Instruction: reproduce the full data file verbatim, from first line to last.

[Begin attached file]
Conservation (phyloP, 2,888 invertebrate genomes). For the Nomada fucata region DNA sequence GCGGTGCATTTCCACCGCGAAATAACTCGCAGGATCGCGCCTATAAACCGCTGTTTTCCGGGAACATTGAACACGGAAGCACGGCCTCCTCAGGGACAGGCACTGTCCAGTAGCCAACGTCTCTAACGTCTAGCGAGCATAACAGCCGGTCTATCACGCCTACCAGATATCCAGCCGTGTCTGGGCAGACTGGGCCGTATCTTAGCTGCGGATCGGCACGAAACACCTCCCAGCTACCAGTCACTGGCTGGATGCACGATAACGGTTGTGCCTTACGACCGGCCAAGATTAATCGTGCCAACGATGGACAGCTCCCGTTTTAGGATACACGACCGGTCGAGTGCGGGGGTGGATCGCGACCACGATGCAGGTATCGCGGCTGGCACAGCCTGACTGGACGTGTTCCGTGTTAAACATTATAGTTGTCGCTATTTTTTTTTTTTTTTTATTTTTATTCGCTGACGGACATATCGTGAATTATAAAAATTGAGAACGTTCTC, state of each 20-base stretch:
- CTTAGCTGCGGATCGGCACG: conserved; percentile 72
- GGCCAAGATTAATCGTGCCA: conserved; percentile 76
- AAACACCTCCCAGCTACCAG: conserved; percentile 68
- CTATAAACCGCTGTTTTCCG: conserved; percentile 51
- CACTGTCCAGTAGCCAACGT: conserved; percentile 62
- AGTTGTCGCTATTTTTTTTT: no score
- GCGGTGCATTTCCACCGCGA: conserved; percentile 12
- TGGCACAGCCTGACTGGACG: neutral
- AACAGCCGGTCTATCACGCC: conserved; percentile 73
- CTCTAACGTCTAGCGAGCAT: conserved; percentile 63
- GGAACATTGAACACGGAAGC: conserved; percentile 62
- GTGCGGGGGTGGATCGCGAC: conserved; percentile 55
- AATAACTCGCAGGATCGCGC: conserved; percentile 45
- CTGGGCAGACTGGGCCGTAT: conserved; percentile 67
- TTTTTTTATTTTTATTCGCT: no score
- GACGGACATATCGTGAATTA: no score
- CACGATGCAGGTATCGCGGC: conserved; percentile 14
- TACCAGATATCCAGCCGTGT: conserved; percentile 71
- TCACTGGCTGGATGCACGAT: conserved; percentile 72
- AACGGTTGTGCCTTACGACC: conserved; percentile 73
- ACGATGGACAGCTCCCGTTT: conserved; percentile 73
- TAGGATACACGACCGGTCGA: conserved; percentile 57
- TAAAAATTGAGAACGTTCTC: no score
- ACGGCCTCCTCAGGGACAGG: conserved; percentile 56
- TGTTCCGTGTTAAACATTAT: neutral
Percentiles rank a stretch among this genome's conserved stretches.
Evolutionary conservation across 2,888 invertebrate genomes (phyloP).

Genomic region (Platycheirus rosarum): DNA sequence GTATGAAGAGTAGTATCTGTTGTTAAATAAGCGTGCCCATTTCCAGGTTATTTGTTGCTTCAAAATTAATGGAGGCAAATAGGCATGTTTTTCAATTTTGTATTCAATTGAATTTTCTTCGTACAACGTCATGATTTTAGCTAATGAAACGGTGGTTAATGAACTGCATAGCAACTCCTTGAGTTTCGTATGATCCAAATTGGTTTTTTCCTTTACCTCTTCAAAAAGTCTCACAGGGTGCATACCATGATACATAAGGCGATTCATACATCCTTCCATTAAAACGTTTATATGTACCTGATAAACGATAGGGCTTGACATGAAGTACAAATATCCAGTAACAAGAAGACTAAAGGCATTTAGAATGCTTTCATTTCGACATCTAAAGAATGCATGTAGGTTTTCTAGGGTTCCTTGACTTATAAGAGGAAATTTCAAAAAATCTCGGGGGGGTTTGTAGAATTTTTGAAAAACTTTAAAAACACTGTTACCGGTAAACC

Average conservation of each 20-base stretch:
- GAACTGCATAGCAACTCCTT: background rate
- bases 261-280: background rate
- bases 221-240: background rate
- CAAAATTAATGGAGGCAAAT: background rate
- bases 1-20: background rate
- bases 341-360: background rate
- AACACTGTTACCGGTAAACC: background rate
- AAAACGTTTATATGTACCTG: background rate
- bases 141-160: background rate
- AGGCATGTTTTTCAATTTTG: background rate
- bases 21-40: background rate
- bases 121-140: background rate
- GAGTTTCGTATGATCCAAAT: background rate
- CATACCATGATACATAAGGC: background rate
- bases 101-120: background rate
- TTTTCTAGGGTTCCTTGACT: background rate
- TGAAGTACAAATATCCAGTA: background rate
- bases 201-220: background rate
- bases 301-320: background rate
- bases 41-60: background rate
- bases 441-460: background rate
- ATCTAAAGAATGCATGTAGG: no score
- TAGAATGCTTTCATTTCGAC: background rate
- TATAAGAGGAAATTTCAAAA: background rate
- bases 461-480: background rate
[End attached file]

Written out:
Conservation (phyloP, 2,888 invertebrate genomes). For the Nomada fucata region DNA sequence GCGGTGCATTTCCACCGCGAAATAACTCGCAGGATCGCGCCTATAAACCGCTGTTTTCCGGGAACATTGAACACGGAAGCACGGCCTCCTCAGGGACAGGCACTGTCCAGTAGCCAACGTCTCTAACGTCTAGCGAGCATAACAGCCGGTCTATCACGCCTACCAGATATCCAGCCGTGTCTGGGCAGACTGGGCCGTATCTTAGCTGCGGATCGGCACGAAACACCTCCCAGCTACCAGTCACTGGCTGGATGCACGATAACGGTTGTGCCTTACGACCGGCCAAGATTAATCGTGCCAACGATGGACAGCTCCCGTTTTAGGATACACGACCGGTCGAGTGCGGGGGTGGATCGCGACCACGATGCAGGTATCGCGGCTGGCACAGCCTGACTGGACGTGTTCCGTGTTAAACATTATAGTTGTCGCTATTTTTTTTTTTTTTTTATTTTTATTCGCTGACGGACATATCGTGAATTATAAAAATTGAGAACGTTCTC, state of each 20-base stretch:
- CTTAGCTGCGGATCGGCACG: conserved; percentile 72
- GGCCAAGATTAATCGTGCCA: conserved; percentile 76
- AAACACCTCCCAGCTACCAG: conserved; percentile 68
- CTATAAACCGCTGTTTTCCG: conserved; percentile 51
- CACTGTCCAGTAGCCAACGT: conserved; percentile 62
- AGTTGTCGCTATTTTTTTTT: no score
- GCGGTGCATTTCCACCGCGA: conserved; percentile 12
- TGGCACAGCCTGACTGGACG: neutral
- AACAGCCGGTCTATCACGCC: conserved; percentile 73
- CTCTAACGTCTAGCGAGCAT: conserved; percentile 63
- GGAACATTGAACACGGAAGC: conserved; percentile 62
- GTGCGGGGGTGGATCGCGAC: conserved; percentile 55
- AATAACTCGCAGGATCGCGC: conserved; percentile 45
- CTGGGCAGACTGGGCCGTAT: conserved; percentile 67
- TTTTTTTATTTTTATTCGCT: no score
- GACGGACATATCGTGAATTA: no score
- CACGATGCAGGTATCGCGGC: conserved; percentile 14
- TACCAGATATCCAGCCGTGT: conserved; percentile 71
- TCACTGGCTGGATGCACGAT: conserved; percentile 72
- AACGGTTGTGCCTTACGACC: conserved; percentile 73
- ACGATGGACAGCTCCCGTTT: conserved; percentile 73
- TAGGATACACGACCGGTCGA: conserved; percentile 57
- TAAAAATTGAGAACGTTCTC: no score
- ACGGCCTCCTCAGGGACAGG: conserved; percentile 56
- TGTTCCGTGTTAAACATTAT: neutral
Percentiles rank a stretch among this genome's conserved stretches.
Evolutionary conservation across 2,888 invertebrate genomes (phyloP).

Genomic region (Platycheirus rosarum): DNA sequence GTATGAAGAGTAGTATCTGTTGTTAAATAAGCGTGCCCATTTCCAGGTTATTTGTTGCTTCAAAATTAATGGAGGCAAATAGGCATGTTTTTCAATTTTGTATTCAATTGAATTTTCTTCGTACAACGTCATGATTTTAGCTAATGAAACGGTGGTTAATGAACTGCATAGCAACTCCTTGAGTTTCGTATGATCCAAATTGGTTTTTTCCTTTACCTCTTCAAAAAGTCTCACAGGGTGCATACCATGATACATAAGGCGATTCATACATCCTTCCATTAAAACGTTTATATGTACCTGATAAACGATAGGGCTTGACATGAAGTACAAATATCCAGTAACAAGAAGACTAAAGGCATTTAGAATGCTTTCATTTCGACATCTAAAGAATGCATGTAGGTTTTCTAGGGTTCCTTGACTTATAAGAGGAAATTTCAAAAAATCTCGGGGGGGTTTGTAGAATTTTTGAAAAACTTTAAAAACACTGTTACCGGTAAACC

Average conservation of each 20-base stretch:
- GAACTGCATAGCAACTCCTT: background rate
- bases 261-280: background rate
- bases 221-240: background rate
- CAAAATTAATGGAGGCAAAT: background rate
- bases 1-20: background rate
- bases 341-360: background rate
- AACACTGTTACCGGTAAACC: background rate
- AAAACGTTTATATGTACCTG: background rate
- bases 141-160: background rate
- AGGCATGTTTTTCAATTTTG: background rate
- bases 21-40: background rate
- bases 121-140: background rate
- GAGTTTCGTATGATCCAAAT: background rate
- CATACCATGATACATAAGGC: background rate
- bases 101-120: background rate
- TTTTCTAGGGTTCCTTGACT: background rate
- TGAAGTACAAATATCCAGTA: background rate
- bases 201-220: background rate
- bases 301-320: background rate
- bases 41-60: background rate
- bases 441-460: background rate
- ATCTAAAGAATGCATGTAGG: no score
- TAGAATGCTTTCATTTCGAC: background rate
- TATAAGAGGAAATTTCAAAA: background rate
- bases 461-480: background rate